The first thing you notice in a phone interview with Liza Minnelli is how much she sounds like Liza Minnelli.
A living legend since her teen years, Liza is often parodied — the grin, the squeals, the flowing gowns and grandiose arm gestures. Just this month, Kristen Wiig flailed and slurred on SNL in the ruthless sketch "Liza Minnelli Turns Off a Lamp."
On the phone, she's no less vivid, no less recognizable and urgent. But she sounds real, not put-on. Animated, ageless, wildly enthused, sure, but genuine.
Liza Minnelli is performing March 30 at the Stamford Center for the Arts/Palace Theatre's 3rd Annual Palace Gala, where she'll be awarded an Arts Legacy Award. The event includes a 6 p.m. VIP Gala Cocktail Party for sponsors. Proceeds benefit the center's Arts Education program for area kids and teens.
She's the offspring of Judy Garland and versatile Hollywood film director Vincente Minnelli, but unlike a lot of today's celebrity offspring, Minnelli's not just famous for being related to famous. She won an Oscar and a BAFTA award for the movie Cabaret, an Emmy for her landmark variety special "Liza With a 'Z'," a Golden Globe for the weepy TV movie "A Time to Live," a Grammy Living Legend Award and induction into the Grammy Hall of Fame, a Drama Desk Special Award in 2009, Tony Awards for her first Broadway show Flora the Red Menace in 1965 and for The Act two decades later, a 1973 Woman of the Year Award from Harvard's Hasty Pudding Club and numerous awards for her work with gay and lesbian charities. (Friend of Dorothy? Try being daughter of Dorothy!) She's also got a Golden Raspberry award as Worst Actress (in Arthur 2: On the Rocks), and just this year lost out in another Razzie bid, nominated as Worst Supporting Actress for playing herself in Sex and the City 2.
What I can't wait to talk with her about, though, is New York, New York, the experimental clash of '70s cinematic realism and '40s Hollywood musicals, which is seen by many as a colossal misfire for not just Minnelli but her co-star Robert DeNiro and director Martin Scorsese. To some of us, however, it's a masterpiece, a daring blend of styles that only someone with Minnelli's background and oomph could pull off. So it's nice to hear her gush that "We all had such a great time" making the ill-fated picture. "We were all so enthusiastic. We were creating the drama of a real situation in a time you couldn't use any swear language. All that reality."
Reality, as filtered through Liza Minnelli? What a concept. I couldn't bring myself to ask her about this passage in Prairie Tale, the recent memoir by "Little House on the Prairie" brat-packer Melissa Gilbert:
"The already strange evening got stranger when Liza suggested going to Sammy's. I thought she was talking about a club I'd never heard of. She laughed at me ("You're so silly," she said) and explained she meant Sammy Davis Jr.'s house. Andrew [McCarthy], Michael Black, Rob [Lowe], Liza and I bid goodbye to Michael Jackson, who didn't want to go, and caravanned to Sammy's house in Beverly Hills, where I'd learn Sammy was friends with my grandfather (surprise, surprise) and see a wigless Liza (the woman had six hairs on her head!). Eventually we ended the night at Michael Black's apartment, where suddenly Andrew and Liza started making out. That was it for me."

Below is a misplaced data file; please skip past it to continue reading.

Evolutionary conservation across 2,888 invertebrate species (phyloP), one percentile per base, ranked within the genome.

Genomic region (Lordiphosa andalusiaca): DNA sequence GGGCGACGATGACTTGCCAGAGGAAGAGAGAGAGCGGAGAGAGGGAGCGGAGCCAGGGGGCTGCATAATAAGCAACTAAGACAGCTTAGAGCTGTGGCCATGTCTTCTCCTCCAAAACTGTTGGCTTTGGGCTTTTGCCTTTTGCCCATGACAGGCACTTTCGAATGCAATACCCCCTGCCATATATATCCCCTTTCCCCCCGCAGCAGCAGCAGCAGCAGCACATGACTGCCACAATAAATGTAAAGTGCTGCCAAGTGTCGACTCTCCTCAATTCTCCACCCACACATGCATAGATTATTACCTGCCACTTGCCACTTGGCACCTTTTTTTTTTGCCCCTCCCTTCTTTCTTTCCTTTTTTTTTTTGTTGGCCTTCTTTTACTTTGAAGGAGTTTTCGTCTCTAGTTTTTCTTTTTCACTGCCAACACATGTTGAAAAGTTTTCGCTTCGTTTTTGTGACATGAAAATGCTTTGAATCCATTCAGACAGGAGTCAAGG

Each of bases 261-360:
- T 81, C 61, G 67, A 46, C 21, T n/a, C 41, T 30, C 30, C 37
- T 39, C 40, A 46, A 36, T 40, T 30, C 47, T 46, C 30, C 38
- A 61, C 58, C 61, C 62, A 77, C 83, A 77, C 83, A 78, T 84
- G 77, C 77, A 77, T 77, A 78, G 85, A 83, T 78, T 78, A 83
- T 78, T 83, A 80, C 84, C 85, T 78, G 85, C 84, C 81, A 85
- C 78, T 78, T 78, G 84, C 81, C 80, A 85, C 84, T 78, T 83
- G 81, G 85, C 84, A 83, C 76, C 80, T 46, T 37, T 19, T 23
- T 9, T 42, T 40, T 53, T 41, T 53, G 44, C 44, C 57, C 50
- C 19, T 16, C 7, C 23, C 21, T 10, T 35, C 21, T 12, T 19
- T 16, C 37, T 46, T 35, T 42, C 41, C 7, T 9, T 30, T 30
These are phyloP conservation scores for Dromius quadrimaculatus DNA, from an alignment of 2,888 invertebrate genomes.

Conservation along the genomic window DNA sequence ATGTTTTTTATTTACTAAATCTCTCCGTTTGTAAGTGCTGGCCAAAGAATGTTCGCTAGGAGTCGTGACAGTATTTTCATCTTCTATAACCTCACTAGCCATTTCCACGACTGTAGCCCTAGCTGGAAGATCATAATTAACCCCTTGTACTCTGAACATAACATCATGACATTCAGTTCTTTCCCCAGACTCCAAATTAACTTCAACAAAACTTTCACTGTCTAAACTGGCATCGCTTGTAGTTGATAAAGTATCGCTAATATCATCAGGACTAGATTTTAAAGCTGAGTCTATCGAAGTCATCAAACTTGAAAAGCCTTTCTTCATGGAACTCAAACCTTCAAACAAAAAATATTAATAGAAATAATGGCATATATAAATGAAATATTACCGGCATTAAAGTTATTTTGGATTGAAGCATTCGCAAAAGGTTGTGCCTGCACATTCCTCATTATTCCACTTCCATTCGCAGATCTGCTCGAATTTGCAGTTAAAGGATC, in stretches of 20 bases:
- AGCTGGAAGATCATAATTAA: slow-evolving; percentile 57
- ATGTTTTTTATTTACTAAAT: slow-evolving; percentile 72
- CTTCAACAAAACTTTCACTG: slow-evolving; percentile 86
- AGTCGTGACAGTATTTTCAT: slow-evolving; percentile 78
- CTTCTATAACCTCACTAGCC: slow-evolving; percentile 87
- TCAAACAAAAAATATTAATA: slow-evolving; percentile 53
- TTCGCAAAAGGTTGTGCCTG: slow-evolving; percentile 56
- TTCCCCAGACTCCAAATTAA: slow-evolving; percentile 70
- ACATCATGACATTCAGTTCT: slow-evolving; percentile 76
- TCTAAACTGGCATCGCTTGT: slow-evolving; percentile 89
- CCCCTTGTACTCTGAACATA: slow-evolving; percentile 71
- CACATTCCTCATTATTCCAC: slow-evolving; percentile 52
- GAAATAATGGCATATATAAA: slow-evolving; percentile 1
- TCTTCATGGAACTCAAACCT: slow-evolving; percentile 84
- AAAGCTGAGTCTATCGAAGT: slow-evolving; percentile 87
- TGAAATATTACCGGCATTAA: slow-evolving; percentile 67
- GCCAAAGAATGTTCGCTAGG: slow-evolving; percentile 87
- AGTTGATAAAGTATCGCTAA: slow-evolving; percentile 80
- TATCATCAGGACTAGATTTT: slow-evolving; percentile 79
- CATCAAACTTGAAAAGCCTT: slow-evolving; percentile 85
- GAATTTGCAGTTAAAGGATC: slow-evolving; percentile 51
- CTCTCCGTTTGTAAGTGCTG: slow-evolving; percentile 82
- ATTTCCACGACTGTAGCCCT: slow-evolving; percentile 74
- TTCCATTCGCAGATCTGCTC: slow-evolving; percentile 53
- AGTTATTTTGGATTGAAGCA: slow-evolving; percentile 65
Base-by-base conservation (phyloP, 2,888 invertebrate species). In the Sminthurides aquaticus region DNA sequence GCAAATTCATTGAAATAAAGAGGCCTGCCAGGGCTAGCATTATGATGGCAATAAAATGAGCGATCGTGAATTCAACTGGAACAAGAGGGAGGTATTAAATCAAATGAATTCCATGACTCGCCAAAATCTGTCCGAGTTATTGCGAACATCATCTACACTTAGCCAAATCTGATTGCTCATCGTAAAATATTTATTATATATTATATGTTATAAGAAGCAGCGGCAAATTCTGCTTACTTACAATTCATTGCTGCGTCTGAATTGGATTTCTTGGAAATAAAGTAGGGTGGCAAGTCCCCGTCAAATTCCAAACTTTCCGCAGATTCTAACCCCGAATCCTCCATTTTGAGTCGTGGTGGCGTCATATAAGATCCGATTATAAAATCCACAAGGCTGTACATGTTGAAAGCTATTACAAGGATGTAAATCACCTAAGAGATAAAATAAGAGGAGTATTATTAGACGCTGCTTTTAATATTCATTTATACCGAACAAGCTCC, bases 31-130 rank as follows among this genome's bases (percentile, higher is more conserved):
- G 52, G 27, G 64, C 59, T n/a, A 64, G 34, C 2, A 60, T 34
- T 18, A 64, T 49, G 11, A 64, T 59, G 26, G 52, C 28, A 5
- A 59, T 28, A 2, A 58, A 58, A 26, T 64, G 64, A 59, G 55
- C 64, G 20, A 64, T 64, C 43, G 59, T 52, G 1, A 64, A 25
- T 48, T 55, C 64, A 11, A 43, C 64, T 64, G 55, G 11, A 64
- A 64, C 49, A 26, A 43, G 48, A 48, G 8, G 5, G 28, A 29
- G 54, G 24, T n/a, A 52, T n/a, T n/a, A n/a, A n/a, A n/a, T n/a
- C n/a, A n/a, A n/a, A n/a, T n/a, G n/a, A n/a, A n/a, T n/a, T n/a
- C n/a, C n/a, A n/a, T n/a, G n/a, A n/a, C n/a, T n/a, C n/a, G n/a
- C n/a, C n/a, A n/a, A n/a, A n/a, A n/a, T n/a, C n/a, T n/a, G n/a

My conversation with Liza stayed in the fringes. At one point I blurted out "You were on an Alice Cooper record!" (Liza sang back-up on the Muscle of Love album.) "He was a friend! These are all my friends!," she blurted back. Other pop and rock connections include her classic 1980s collaborations with Pet Shop Boys, her 1992 live performance of "We Are the Champions" with the remaining members of Queen, and her backing vocals on My Chemical Romance's 2006 album The Black Parade.
Whatever she sings, Liza says, "I go for the words. I go for the story. Always the story."
As for her current musical tastes, Minnelli diplomatically reveals "I love everything! — I like Michael Bublé, Lady Gaga…." The latter-named diva returned the favor during some between-song patter at a recent concert, citing Minnelli as an inspiration.
Minnelli is known for her lasting friendships. One of them was with the comic genius Dudley Moore, her co-star in the two 1980s Arthur films. Minnelli and Moore toured together in July 1996, and were one of the first attractions at the rebuilt year-round Oakdale Theatre in Wallingford. Minnelli remembers Moore and that tour fondly. "We were such good friends. Oh, we could make each other laugh!"
Those days on the road involved backing singers, dancers, grandiose arrangements, and a pop feel drawn from her album Gently. This latest go-round should feel more intimate. "It's six [musicians] and me," Liza explains. "Doing songs that I love singing." A lot of those songs come from Confessions, the 2010 album where she eschews well-known classics for less obvious tunes by such great composers as Dorothy Fields and Jimmy McHugh ("I Must Have That Man," popularized by Billie Holiday), Irving Berlin ("I Got Lost in His Arms" from Annie Get Your Gun) and Peggy Lee ("He's a Tramp" from Disney's Lady and the Tramp).
A publicist breaks into our phone chat. "Ms. Minnelli? The band's waiting." Of course it is. Can you imagine Liza Minnelli, with that ever-ready-to-belt voice and that undiminishable enthusiasm, being anywhere without a band standing by, ready to harmonize her every giggle?
8 p.m. Friday, March 30 at the Palace Theatre, Stamford. $350 Gala ticket includes pre-show cocktail reception at 6 p.m., Minnelli's concert and complimentary parking. Tickets for the concert only are $95-$185. (203) 325-4466, scalive.org.
Post Your Comment Below